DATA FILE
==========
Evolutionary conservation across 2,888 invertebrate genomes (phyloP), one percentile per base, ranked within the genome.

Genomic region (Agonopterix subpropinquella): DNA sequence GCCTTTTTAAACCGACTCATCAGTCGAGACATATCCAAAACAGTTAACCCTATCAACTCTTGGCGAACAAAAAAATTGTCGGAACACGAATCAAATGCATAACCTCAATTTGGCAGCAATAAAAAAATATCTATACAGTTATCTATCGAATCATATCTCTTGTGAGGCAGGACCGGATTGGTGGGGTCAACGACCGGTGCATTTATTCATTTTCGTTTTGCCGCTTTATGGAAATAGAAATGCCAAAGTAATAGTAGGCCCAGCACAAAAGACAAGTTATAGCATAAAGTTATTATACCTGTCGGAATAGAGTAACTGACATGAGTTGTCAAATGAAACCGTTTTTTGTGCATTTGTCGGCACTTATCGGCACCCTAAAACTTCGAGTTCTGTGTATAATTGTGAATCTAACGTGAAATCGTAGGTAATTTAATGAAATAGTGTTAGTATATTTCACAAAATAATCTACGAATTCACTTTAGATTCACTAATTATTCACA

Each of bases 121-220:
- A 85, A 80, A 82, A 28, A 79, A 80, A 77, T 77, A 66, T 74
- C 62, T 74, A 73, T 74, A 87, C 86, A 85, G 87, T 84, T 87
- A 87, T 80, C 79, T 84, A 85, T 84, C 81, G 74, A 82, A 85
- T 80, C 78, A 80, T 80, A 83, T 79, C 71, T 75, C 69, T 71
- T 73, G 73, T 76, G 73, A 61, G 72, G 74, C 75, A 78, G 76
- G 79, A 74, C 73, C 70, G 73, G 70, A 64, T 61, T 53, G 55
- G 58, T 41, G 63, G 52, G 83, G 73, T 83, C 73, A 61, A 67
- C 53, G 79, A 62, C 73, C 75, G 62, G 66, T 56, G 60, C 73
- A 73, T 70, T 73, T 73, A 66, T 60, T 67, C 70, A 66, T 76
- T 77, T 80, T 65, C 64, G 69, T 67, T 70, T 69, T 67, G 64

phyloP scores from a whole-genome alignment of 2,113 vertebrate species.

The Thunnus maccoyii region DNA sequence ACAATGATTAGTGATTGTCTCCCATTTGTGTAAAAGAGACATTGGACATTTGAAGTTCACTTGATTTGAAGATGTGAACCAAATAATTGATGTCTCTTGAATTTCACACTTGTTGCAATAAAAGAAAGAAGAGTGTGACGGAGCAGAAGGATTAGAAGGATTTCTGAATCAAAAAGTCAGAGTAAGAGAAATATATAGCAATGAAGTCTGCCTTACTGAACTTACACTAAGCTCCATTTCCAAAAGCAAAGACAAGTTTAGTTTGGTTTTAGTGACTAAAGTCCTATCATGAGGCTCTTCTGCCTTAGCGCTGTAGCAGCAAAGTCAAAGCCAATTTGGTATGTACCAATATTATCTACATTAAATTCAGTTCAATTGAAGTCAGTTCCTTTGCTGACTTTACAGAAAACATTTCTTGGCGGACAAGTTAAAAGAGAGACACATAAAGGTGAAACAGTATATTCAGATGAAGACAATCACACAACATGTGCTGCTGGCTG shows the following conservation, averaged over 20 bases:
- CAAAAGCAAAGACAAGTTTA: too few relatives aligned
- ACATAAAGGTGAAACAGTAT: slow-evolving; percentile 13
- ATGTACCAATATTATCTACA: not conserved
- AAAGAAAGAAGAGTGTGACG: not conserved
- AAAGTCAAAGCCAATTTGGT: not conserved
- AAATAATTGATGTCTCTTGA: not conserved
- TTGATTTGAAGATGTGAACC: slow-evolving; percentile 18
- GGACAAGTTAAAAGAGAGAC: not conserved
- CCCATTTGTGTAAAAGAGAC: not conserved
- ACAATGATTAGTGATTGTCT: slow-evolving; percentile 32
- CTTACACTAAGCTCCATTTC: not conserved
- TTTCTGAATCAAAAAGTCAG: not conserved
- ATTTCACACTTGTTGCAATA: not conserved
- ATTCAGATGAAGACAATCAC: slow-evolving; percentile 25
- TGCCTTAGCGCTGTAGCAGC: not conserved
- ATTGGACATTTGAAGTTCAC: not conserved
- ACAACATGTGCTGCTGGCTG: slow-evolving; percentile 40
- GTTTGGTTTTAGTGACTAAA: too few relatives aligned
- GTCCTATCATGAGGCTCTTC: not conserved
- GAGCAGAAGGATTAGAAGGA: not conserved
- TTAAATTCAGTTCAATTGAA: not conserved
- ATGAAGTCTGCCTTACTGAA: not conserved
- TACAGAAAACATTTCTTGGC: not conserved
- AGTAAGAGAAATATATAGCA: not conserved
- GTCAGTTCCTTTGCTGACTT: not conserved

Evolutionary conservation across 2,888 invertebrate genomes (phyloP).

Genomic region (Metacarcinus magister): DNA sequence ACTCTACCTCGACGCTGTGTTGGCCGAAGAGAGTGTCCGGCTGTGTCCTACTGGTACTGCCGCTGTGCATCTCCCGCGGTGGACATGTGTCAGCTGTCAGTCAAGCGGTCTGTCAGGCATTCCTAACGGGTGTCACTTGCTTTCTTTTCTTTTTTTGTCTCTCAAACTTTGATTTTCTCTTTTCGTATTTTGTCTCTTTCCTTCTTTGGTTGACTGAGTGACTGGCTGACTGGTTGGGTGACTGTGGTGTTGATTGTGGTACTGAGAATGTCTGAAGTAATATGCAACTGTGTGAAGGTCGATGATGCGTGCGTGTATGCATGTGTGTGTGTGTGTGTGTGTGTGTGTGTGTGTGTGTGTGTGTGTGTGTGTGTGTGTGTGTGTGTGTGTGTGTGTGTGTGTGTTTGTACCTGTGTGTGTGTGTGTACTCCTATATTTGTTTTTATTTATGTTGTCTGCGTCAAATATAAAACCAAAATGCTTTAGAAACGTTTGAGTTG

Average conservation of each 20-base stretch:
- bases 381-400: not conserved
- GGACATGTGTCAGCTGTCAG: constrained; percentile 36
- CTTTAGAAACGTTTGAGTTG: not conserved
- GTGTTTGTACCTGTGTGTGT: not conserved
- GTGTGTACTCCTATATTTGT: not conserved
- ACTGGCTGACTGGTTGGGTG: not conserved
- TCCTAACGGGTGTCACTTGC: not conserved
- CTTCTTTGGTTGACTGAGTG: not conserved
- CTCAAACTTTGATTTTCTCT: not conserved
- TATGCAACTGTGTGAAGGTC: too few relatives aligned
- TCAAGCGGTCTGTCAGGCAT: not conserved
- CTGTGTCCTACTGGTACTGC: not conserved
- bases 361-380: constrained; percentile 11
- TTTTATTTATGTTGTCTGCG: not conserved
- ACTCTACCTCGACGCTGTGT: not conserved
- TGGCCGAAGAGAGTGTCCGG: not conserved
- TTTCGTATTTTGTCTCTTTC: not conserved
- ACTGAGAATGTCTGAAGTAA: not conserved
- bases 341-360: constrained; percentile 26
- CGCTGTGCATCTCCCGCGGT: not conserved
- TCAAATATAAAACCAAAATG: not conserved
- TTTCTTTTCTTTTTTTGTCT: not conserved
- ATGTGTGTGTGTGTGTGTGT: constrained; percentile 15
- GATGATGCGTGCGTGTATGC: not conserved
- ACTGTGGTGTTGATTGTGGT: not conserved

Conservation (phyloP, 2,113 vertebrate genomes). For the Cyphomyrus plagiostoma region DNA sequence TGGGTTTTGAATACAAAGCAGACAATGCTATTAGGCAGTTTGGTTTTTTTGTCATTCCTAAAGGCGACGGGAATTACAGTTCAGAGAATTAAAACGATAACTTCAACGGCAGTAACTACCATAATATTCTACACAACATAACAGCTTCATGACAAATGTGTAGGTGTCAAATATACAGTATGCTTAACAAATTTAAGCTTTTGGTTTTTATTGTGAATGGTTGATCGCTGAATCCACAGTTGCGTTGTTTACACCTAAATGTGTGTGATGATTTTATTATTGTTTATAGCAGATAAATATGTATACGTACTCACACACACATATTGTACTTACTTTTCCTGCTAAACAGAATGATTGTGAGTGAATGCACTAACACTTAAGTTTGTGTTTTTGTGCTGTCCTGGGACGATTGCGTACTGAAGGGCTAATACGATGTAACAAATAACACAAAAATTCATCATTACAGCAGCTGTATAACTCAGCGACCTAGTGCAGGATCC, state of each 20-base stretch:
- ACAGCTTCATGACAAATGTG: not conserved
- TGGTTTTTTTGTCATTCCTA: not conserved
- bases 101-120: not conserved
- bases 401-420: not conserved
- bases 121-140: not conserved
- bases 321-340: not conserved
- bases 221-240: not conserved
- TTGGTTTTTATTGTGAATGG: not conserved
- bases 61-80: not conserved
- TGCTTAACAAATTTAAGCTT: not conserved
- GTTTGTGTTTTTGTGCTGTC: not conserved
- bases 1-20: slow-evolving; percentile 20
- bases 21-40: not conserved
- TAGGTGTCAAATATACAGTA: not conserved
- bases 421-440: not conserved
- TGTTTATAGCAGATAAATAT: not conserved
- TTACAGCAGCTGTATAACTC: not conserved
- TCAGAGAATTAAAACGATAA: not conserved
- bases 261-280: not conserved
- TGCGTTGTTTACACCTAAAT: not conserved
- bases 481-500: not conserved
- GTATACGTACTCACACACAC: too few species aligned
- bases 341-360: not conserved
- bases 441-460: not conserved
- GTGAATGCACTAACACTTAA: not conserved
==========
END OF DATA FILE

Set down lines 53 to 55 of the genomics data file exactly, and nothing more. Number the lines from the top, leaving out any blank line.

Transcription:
- TATGCAACTGTGTGAAGGTC: too few relatives aligned
- TCAAGCGGTCTGTCAGGCAT: not conserved
- CTGTGTCCTACTGGTACTGC: not conserved